Elsewhere in Odisha, surrounding the Bonda hills live the Bonda tribes, one of the PVTGs- or the Particularly Vulnerable Tribal Groups. Divided into the Upper Bonda Tribes and the lower Bonda tribes, these tribes still have stuck to their own traditional methods to form a self-sufficient society, which has increasingly been disturbed with deforestation and climate change. The practices of shifting agriculture, or dongar chaas, become increasingly difficult owing to government legislation banning the practices, and the lack of water due to the drought. In this case, the government laws regarding the banning of shifting agriculture are regressive in the view that these practices cause deforestation. On the contrary, the tribals usually burn only the undergrowth to plant a variety of seeds which are usually more nutritious than the wheat and paddy that the government wants them to produce. Their self-sufficient systems thus disrupted, these tribes now have to rely on government mechanisms in order to find sustenance. However, inefficient government machinery feeds them with propaganda, but not with any food. For a tribe that has forever grown its own crops and domesticated cows and pigs for beef and pork, the new narrative from the schools that the children go to forbids them from cow and pig slaughter and makes them reliant on the nearby markets which require money, a concept that they did not require in plenty owing to their self-sufficiency. This forced integration of ideology without a proper development mechanism in place has destroyed livelihoods, their identity, self-reliance and started a phenomenon of migration to other states, in a quest for economic improvement.

The drought has also affected tribal populations by bringing down the Minor Forest Produce or MFP, which accounts for more than 40% of their total income. The absence of honey bees, nuts, and fruits has affected their gathering practices of various forest produce, further pushing them to the brink of starvation. With no official nomenclature for forest drought and no mechanisms in place, the tribals’ are subject to a two-pronged attack on both their agriculture and gathering practices, leaving them with no path to turn into in order to meet even the minimum needs and sustain their traditions.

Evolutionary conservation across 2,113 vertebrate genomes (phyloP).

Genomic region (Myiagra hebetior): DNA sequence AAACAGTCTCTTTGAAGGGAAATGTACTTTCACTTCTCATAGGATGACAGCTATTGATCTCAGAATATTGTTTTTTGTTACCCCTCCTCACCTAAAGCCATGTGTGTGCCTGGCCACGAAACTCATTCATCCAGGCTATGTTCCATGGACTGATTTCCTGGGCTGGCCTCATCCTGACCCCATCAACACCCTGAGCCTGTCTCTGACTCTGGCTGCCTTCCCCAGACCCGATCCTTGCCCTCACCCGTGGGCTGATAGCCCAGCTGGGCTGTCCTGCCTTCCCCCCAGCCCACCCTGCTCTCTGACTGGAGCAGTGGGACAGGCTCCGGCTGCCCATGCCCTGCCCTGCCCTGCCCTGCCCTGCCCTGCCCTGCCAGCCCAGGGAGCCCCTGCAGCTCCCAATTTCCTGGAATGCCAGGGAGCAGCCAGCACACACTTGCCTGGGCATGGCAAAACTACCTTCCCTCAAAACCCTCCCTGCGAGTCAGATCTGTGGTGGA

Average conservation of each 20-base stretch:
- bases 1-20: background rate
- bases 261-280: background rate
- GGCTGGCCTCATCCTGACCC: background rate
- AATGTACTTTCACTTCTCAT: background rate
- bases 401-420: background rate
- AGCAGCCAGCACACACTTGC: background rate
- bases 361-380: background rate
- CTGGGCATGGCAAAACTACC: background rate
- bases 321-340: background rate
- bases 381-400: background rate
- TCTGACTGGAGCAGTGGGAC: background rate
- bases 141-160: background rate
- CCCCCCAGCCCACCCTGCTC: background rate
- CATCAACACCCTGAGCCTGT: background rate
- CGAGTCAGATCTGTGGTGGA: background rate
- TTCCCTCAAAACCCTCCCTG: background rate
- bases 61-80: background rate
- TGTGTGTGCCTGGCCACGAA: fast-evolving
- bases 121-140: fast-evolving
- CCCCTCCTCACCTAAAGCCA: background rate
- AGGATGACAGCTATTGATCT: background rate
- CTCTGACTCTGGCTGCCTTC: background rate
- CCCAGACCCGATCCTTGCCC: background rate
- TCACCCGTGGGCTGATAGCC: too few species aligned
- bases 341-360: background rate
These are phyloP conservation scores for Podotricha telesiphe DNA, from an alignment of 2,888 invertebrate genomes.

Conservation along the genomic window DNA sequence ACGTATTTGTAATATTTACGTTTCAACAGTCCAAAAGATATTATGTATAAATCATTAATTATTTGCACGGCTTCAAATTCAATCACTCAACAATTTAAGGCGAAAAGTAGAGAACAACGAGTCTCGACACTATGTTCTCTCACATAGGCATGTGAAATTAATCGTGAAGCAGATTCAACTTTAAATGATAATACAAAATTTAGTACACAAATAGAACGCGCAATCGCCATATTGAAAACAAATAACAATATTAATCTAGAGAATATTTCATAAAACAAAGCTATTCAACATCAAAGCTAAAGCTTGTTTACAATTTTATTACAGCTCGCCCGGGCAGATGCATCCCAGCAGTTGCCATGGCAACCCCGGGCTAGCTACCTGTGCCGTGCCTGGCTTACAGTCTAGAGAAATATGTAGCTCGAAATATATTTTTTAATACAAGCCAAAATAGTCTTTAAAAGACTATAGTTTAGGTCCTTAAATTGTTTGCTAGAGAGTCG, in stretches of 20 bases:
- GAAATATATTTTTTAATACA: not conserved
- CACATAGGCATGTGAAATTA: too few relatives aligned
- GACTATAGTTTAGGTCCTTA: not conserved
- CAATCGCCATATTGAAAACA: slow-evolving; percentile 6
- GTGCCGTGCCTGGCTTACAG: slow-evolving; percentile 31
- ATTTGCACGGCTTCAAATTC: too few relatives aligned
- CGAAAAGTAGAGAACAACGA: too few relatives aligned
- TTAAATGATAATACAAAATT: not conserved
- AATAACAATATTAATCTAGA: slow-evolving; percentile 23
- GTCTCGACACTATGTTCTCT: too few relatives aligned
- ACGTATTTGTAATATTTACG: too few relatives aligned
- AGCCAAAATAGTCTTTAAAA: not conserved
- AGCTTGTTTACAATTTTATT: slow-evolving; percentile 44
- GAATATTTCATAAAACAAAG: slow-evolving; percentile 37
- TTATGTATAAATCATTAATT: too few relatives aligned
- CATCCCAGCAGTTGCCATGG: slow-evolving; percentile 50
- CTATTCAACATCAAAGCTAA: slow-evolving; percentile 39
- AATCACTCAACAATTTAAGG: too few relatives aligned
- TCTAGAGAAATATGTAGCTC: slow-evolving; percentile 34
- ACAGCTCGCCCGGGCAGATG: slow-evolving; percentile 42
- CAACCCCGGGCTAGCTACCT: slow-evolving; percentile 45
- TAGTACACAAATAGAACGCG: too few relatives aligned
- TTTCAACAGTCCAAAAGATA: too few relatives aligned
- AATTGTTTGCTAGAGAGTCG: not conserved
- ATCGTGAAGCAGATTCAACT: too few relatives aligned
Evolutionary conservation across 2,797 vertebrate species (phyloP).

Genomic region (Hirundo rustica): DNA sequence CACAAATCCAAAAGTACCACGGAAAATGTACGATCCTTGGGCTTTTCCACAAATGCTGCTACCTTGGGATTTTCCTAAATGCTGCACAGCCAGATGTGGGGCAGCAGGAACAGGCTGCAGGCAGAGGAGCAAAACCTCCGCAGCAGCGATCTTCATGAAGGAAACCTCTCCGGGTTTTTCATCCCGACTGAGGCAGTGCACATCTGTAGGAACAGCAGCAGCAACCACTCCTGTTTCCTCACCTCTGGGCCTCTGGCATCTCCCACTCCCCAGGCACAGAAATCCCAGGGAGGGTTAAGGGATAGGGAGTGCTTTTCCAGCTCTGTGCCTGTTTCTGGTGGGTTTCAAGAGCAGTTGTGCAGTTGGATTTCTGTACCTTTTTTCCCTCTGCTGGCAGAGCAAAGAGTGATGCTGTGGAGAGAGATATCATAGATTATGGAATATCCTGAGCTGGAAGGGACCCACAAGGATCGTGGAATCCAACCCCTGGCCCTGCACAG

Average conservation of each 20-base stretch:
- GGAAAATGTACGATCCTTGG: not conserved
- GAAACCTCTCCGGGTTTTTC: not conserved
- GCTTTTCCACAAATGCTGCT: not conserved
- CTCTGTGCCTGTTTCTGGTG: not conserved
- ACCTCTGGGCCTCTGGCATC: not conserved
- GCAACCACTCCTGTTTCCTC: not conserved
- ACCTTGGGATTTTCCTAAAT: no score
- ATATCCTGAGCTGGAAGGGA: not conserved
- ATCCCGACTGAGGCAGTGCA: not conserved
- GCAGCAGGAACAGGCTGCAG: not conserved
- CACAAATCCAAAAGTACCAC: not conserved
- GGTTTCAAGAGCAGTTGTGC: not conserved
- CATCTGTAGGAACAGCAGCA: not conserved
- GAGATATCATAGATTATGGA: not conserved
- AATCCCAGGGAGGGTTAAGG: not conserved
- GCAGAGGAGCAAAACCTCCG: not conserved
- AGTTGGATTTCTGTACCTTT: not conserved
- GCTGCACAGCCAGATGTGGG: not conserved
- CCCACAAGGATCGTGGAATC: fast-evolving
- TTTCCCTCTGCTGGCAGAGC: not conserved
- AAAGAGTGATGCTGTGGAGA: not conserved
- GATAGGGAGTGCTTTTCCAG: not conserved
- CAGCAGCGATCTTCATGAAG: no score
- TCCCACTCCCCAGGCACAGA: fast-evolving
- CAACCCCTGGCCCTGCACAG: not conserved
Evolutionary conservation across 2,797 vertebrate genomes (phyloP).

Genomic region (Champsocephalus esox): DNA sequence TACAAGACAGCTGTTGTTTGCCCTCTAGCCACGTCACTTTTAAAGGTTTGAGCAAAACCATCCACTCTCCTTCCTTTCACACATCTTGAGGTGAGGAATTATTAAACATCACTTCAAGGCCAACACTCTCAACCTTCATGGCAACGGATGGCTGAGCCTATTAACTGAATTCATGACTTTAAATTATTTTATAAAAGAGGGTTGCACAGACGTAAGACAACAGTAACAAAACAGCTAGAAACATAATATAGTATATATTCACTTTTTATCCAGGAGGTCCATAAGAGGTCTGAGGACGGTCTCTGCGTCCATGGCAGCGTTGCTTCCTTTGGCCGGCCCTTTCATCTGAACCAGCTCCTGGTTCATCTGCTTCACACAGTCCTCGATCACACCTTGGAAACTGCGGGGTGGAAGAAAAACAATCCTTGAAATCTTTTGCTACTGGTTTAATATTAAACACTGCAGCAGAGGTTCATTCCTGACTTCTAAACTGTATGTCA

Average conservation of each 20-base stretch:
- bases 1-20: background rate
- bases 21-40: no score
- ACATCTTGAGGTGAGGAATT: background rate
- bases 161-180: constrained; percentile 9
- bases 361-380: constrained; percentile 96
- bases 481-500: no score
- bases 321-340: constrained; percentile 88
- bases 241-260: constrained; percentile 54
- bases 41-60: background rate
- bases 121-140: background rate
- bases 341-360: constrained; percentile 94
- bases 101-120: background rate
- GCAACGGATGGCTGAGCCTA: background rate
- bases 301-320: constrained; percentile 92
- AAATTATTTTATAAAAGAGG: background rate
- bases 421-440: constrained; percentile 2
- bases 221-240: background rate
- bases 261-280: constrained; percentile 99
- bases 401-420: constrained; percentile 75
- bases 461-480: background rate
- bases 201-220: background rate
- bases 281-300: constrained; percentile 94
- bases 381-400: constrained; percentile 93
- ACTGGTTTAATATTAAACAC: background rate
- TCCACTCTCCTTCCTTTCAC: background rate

The argument here is not a question of just the drought, or the benefits being made available to them owing to the short term phenomenon of the drought. This must be viewed in the larger context of continued marginalization, and the environmental racism that these tribes face, in spite of being closest to the natural resources that they should rightfully have access to. The government, in its quest for development and modernization, has continually ignored the needs of these people to cater to the needs of the rich and the affluent, supplying water and other natural resources to the wealthy and “productive” industries, destroying self-sustaining communities in the process. With the continual denial of any global warming, the government further displays a callous attitude that indicates no intent to change, let alone change itself to be seen in the near future. As the lives of the people grow more and more desperate, the children of the Indian forests seem to have no option but to suffer in silence.

Kasinadhuni M is an aware citizen who believes in the upliftment of the marginalized and the provision of equal opportunities for every human, irrespective of caste, creed and religion.